SMART Show Is Canceled


Maybe it wasn't such a smart idea after all.

Statistical Research Inc. said last week that it would shut
down its Systems for Measuring and Reporting Television (SMART) project, signaling that
there won't be a national ratings alternative to Nielsen Media Research any time

SRI president Gale Metzger said last Thursday that the
problem wasn't the data. "Nothing went wrong with the research. On the business
side, people haven't said yes. No one said no, but not to decide is to decide, as the
saying goes."

More than 30 TV and cable networks, ad agencies and major
advertisers like Procter & Gamble Co. and Kraft Foods had supported the SMART
laboratory in Philadelphia over the past year, Metzger said.

"It is obviously disappointing that the necessary
funding for a national rollout has not been forthcoming," he added.

The "Big Four" television networks -- ABC, CBS,
NBC and Fox -- put up the bulk of the $40 million that was invested in the 300-household
Philadelphia lab (other funds came from SRI and the ad community).

But industry sources said they balked at paying another $50
million in seven-year contracts even before the national SMART rollout launched.

SRI apparently couldn't convince investors to join in
without the networks' support.

The networks had told SRI to seek out third-party funding
last fall in order to lessen their own financial burdens, so the researcher landed
Andersen Worldwide early this year. But Metzger has since refused to discuss
Andersen's role.

Nielsen and other industry sources have estimated that it
would cost $100 million to $120 million to launch a 5,000-home national SMART service,
plus another $80 million per year to keep it running.

Metzger said SRI would lay off 20 people in this shutdown.
Other staffers had been let go or reassigned in January, when the firm replaced its
Philadelphia lab ("Phase II") with "Phase III," a 50-home New Jersey
sample to be used for training purposes.

Although several cable networks had participated in the
lab, only USA Networks Inc. and Discovery Communications Inc. had signed letters of intent
like the Big Four.

SRI was never able to convince the networks to make the
transition from those letters to formally committing to buying the service.

USA Networks vice president of research Tim Brooks, calling
SMART's demise unfortunate, said, "The broadcasters obviously have had a change
of heart in where they want to put their money."

He pointed out that broadcasters signed long-term contracts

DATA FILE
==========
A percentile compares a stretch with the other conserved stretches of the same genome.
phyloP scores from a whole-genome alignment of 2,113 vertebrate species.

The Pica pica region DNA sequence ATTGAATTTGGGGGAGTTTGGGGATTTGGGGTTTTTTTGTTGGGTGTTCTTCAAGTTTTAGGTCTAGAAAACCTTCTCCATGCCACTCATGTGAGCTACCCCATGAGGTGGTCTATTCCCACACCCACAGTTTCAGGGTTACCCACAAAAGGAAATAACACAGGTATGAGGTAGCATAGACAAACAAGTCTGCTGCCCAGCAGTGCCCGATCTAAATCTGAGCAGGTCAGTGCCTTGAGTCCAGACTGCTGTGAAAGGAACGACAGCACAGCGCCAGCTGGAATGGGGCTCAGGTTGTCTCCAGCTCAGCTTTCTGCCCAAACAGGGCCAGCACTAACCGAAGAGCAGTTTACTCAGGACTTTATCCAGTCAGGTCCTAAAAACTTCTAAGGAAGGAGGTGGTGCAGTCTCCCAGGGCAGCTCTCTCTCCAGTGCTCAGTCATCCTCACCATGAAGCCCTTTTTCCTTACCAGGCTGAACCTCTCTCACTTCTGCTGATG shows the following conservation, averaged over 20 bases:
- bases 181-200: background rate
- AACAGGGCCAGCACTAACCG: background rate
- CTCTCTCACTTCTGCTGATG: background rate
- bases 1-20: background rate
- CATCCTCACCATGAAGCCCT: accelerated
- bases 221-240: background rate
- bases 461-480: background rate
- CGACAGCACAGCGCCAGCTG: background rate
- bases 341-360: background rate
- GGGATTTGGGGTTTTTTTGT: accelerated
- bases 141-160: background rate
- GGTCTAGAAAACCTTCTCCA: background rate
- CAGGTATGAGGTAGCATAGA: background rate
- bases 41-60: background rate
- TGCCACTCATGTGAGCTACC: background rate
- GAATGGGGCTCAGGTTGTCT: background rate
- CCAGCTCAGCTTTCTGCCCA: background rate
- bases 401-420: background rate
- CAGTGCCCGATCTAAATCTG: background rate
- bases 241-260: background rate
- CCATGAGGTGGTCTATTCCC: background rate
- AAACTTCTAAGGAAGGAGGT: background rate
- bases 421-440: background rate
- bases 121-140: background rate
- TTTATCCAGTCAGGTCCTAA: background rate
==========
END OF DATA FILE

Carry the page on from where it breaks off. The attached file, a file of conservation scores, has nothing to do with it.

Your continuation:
with Nielsen last fall -- renewals that other industry sources estimated at $40 million
across four years.

That hefty research commitment, other industry sources
said, led the broadcasters to press SRI to bring in investors.

As for USA, Brooks said, "We asked hard questions like
they did. It's like people standing on a dock and nobody's going to be the first
to jump in. We wouldn't have gone alone."

Brooks said there would be some residual benefits from
SMART's work. "Because of SMART, Nielsen has improved its customer service and
invested in its infrastructure over the past couple of years," he added.

Nielsen's plan to offer subscribers direct access to
raw ratings data for the first time, for example, was directly due to SMART, "which
built that into its system from the start," Brooks said.

That direct access has been delayed for months, but the
research giant now promises to deliver it starting sometime in June, he said.

Ad-agency executives were hard to track down last week, but
many have cited the importance of competition in the past year or so.

BBDO Worldwide executive vice president Steve Grubbs, for
one, said last year, "History has shown that Nielsen tends to react to our concerns
with much greater interest, rapidity and diligence when competition is in the

What's next? "We're not closing the door on
this," Metzger said. "There may be an awakening with this reality. But
that's a question for the marketplace. The longer they wait, the harder [it will be]
to reconstitute what they have [now in SMART]."

But Brooks said the chance of a SMART revival was remote,
although he was optimistic that a challenge to Nielsen could yet happen. "It may take
a different form" than SMART and several other failed attempts, he added.

For instance, he said, the ad community might accelerate a
dormant plan to form an industry commission to oversee TV ratings, as is done in the
United Kingdom.

The American Association of Advertising Agencies floated
such a ratings-consortium plan in 1997, but it never got beyond the talk stages.

That may be because, as various cable sources said, it
could run into antitrust snags, or Nielsen could end up ultimately being chosen in the
consortium's proposed bidding process.

Meanwhile, Metzger promised to keep the SMART name alive on
a series of existing and proposed media studies, such as its "Home Technology,"
"TV Ownership" and "How People Use Television" reports.